The President's News Conference
The President. Two subjects I'd like to address myself to: First, I want to acknowledge the vote in the Senate upholding my veto this afternoon and reaffirming our commitment to Chinese students in this country, as well as the goal of improving relations with China. No Chinese student in this country is going to be sent back against his or her will. And we will continue to urge the People's Republic of China to recognize the human rights of its citizens, to participate in the affairs of the world community. And I do want to express my personal thanks to the leadership of the Republican Party in the Senate -- Senator Dole, Senator Simpson -- who lead this effort with courage and determination. And a special thanks to all those Members who voted for the values of justice and human freedom that I believe were at stake in this question.
Secondly, this morning I called President Endara of Panama to assure him of our continuing support of his efforts to establish democracy in Panama. Part of this effort involves the establishment of a healthy economy, and I'm deeply impressed with his commitment to reform Panama's economy. And based on this commitment and the report I received from Larry Eagleburger [Deputy Secretary of State] and John Robson [Deputy Secretary of the Treasury], with us here, I informed President Endara that we'd arrived at an economic assistance package to help assist Panama in its economic recovery.
Our plan, valued at about $1 billion, includes $500 million in humanitarian assistance for housing, emergency public works, business assistance, loans, guarantees, and export opportunities, and then $500 million in an additional assistance package for balance of payment support, public investment, and economic restructuring.
The Vice President will review the details of this plan with President Endara on his visit to Panama. We're going to work closely with the Congress on this package to ensure its prompt implementation. The economic challenges that Panama faces are great, but we will work with the people to build a prosperous, democratic nation.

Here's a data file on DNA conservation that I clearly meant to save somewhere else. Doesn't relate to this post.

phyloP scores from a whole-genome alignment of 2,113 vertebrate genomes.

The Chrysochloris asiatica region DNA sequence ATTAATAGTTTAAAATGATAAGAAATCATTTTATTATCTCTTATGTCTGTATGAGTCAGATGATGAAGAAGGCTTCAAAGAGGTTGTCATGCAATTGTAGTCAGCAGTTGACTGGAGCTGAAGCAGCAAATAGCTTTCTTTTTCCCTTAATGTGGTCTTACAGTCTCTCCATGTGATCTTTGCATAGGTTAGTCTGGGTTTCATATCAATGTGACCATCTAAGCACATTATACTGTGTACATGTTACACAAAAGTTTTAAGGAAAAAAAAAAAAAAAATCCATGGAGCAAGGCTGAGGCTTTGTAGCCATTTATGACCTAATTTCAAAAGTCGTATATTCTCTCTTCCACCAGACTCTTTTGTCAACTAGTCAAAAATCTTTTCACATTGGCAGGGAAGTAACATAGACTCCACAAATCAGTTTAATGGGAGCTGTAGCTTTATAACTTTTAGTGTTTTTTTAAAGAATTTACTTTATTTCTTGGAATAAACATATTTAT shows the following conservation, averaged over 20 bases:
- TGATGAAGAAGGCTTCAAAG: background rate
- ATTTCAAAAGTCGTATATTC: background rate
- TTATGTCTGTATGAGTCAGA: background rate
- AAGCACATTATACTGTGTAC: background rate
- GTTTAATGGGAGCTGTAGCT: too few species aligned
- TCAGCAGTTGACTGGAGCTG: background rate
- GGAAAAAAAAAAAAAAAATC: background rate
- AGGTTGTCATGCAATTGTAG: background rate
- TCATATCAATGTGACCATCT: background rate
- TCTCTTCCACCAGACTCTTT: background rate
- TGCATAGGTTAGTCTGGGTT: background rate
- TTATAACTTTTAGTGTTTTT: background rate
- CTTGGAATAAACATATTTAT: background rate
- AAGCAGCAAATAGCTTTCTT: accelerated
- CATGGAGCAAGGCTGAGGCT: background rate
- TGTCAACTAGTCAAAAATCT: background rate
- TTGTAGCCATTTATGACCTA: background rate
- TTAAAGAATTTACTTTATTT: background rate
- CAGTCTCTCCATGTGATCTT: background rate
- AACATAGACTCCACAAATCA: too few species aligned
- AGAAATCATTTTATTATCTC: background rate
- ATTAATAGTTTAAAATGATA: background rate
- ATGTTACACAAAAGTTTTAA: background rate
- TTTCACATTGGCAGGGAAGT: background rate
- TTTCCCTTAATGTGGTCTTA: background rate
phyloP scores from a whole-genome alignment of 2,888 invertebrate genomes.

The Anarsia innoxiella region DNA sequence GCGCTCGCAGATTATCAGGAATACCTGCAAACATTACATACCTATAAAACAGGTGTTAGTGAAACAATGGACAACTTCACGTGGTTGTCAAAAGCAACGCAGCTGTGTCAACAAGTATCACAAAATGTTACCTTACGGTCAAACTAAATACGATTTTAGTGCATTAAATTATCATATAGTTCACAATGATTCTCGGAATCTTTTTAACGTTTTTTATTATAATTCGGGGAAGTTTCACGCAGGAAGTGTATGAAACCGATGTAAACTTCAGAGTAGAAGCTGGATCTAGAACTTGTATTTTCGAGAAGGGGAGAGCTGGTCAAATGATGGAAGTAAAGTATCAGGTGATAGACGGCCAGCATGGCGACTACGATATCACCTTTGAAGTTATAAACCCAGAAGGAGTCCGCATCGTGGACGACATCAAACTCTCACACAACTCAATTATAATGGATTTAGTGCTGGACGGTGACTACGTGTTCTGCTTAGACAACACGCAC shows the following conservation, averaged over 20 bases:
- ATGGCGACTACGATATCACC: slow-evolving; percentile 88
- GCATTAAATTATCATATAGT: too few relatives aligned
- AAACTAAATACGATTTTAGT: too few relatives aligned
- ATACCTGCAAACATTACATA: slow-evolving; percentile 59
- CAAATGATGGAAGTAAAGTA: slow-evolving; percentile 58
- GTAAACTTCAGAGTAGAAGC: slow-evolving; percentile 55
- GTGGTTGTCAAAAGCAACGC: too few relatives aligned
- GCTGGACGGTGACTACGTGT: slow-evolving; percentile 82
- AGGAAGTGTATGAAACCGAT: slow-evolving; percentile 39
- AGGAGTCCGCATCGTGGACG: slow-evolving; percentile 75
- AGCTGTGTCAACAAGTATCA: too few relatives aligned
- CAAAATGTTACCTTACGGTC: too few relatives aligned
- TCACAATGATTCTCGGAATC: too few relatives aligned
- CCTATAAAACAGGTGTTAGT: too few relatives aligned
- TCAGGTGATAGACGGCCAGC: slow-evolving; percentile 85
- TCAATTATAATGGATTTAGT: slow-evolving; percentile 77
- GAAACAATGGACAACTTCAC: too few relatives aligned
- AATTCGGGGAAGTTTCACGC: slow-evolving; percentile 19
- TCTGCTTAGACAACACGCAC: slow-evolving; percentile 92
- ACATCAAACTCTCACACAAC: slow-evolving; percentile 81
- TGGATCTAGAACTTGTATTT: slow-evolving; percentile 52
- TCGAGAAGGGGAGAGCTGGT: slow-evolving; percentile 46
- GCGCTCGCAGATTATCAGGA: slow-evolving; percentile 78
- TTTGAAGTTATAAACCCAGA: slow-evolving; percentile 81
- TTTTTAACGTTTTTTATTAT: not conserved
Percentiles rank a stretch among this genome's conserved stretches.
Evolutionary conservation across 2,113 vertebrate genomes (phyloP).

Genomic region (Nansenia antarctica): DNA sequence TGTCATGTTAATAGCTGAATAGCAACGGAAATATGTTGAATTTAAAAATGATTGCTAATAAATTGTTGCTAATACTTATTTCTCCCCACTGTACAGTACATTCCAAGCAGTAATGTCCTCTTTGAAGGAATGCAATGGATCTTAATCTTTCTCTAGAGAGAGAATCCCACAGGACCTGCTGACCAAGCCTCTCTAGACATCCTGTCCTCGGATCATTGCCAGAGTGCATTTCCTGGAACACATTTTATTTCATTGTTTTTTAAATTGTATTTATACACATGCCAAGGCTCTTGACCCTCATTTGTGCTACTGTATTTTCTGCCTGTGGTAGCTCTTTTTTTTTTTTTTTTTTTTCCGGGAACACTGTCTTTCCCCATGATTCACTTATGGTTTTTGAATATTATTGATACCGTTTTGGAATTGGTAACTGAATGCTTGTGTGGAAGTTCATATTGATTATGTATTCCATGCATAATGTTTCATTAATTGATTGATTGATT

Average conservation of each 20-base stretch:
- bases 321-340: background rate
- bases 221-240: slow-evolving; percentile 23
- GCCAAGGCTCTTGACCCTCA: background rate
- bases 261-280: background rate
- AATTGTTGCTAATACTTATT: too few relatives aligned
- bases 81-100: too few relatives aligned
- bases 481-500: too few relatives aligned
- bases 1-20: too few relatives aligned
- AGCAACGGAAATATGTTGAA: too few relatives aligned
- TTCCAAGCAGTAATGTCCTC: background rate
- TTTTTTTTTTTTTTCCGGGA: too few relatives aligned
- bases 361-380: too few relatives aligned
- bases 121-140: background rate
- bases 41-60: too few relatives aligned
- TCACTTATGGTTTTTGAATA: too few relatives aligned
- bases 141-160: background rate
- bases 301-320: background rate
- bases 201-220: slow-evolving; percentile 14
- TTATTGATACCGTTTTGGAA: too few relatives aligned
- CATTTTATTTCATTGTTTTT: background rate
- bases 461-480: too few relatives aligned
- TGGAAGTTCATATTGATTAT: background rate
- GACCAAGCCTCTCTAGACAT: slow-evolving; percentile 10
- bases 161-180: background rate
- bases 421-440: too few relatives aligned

I've just met again with Secretaries Robson and Eagleburger, and they believe, given the history in Panama on the business side, that this economic assistance can, indeed, result in the short run in a vastly improved economic situation.
Q. Mr. President, isn't it about time that you told the American people what were the results of two secret missions to China, whether you got any kind of promise from Beijing for loosening up and becoming a more tolerant society, and will this victory lead you to trying to lift the sanctions against China?
The President. Well, I think I addressed myself to that yesterday, but let me repeat: I was very pleased at their lifting of martial law; I was very pleased at the release of 573 people from jail in a kind of an amnesty. I've said that these weren't all the steps that need to be taken. I'm very pleased that they've stopped harassing the United States Mission there, our Embassy in Beijing. I'm very pleased that they've lightened up on the areas where I think we can really move things forward, and that is the Peace Corps and the Fulbright [student] exchanges.
So, this was all part of the debate on the Hill. And I must say that I think that the fact that they had made those moves carried some weight with some of the Senators.
Q. Is that the promise that you were given? I mean, they say now that martial law is really -- --
The President. There were no promises. I'm looking for action, not words.
Q. Well, how about the sanctions?
The President. That's the third question, and -- what sanctions? Which part of the sanctions?
Q. Military and technical assistance and so forth.
The President. Well, we're looking at the whole performance scale, and I expect they are, too. But I'm very, very pleased with the results on the Hill today.